You Me At Six, SUCKAPUNCH
You Me At Six’ seventh studio album is exactly what it says on the tin; SUCKAPUNCH is a slap of the unexpected, a wallop of bold, daring soundscapes unlike anything the group have ever released. This album screams re-invention; a far cry from the band’s pop-punk roots, this album toys with darker sounds, electronic elements, and even R&B in an effort to carve a fresh You Me At Six.
SUCKAPUNCH shines brightest when it packs a punch. Opening track Nice To Me showcases this brilliantly, with a hard, almost industrial soundscape and crowd riling call of ‘ONLY IF YOU’RE NICE, IF YOU’RE NICE TO ME!’, followed on by the equally as ferocious, breathlessly punk-rock MAKEMEFEELALIVE. The awesome Voicenotes also shines for its harder sound, boasting choruses with a heavy, commanding drumbeat.
This album isn’t just a hard rock album, however. It’s anything but – this album strives to be diverse, dipping a toe in multiple different styles. Title-track SUCKAPUNCH is an absolutely glorious anthem that wouldn’t be out of place in a club, with its pulsing beats and trance-y feel. You can’t help but be swept away in it, like you’re trapped in the midst of a sweaty dance-floor – before Josh Franceschi’s call of “OHHH, SOMETHING I COULD NEVER SAY!” elevate the track into glowing, exhilarating new heights.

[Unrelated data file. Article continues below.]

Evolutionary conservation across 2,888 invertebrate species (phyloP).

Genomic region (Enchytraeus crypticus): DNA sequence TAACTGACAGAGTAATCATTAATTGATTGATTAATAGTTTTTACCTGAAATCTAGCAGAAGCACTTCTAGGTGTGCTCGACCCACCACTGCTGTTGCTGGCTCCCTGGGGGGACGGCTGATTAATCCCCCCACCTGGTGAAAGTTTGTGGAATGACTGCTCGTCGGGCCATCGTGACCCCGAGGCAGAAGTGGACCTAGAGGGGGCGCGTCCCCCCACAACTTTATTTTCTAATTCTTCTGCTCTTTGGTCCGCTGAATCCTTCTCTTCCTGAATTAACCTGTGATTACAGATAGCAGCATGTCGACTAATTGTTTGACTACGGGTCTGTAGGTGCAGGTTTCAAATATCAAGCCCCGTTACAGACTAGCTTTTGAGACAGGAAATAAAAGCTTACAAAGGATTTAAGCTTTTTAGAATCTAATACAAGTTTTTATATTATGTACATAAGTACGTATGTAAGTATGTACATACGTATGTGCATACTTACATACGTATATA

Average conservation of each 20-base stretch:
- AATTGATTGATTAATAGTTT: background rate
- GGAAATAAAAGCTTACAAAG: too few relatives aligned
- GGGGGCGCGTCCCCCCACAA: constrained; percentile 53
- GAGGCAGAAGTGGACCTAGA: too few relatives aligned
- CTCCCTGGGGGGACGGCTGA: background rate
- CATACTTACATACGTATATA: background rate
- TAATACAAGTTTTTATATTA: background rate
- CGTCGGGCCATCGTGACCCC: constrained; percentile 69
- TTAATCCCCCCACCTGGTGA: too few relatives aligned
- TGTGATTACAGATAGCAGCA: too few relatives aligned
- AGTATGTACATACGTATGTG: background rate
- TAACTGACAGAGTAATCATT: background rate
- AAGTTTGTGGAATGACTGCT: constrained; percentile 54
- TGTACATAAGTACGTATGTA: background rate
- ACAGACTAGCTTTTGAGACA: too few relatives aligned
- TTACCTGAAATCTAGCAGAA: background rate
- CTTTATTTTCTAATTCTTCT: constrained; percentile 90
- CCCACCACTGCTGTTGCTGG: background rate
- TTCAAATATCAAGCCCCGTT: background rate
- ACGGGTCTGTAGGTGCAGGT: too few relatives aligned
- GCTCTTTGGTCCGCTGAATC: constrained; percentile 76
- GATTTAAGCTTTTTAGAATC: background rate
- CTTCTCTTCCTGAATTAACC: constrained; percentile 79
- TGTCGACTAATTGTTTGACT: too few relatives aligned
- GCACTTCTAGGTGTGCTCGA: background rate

In terms of the instrumentals, they often have a much stronger presence than previous YMAS releases. On tracks like Beautiful Way, the repetitive lyrics almost take a backseat, overtaken by the urgency of the track’s fierce drumbeat. WYDRN is much the same, with a slower, prowling R&B feel that sucks you into the deliciously cool flow of the track – the track almost feels understated in its calm flow, but it just makes it all the more intriguing. And with bold tracks like What’s It Like, where the soundscape jumps between two entirely different energies, this album is definitely dynamic.
Perhaps the most familiar sounding track is Glasgow; the token slow, heartfelt YMAS song is exactly what you’re looking for. The gentle guitars and even gentler vocals really capture that vulnerability that YMAS are so brilliant at putting on record. It’s sure to have crowds getting out their lighters, crooning along ‘I hate to see your heart break, that’s what all my friends would say…’ – and it definitely has a fierce burst of life near the end, with Franceschi’s token, raw calls adding an extra layer of brutal honesty to the track.
As Franceschi sings on the title-track, we’re ‘getting visions of new beginnings’ this time round. SUCKAPUNCH feels like You Me At Six’s musical phoenix, a re-assessment of who the band are, what effect they want their music to have on us as listeners. It has it’s highs and lows, but is overall a fab rock record that should definitely be given a spin.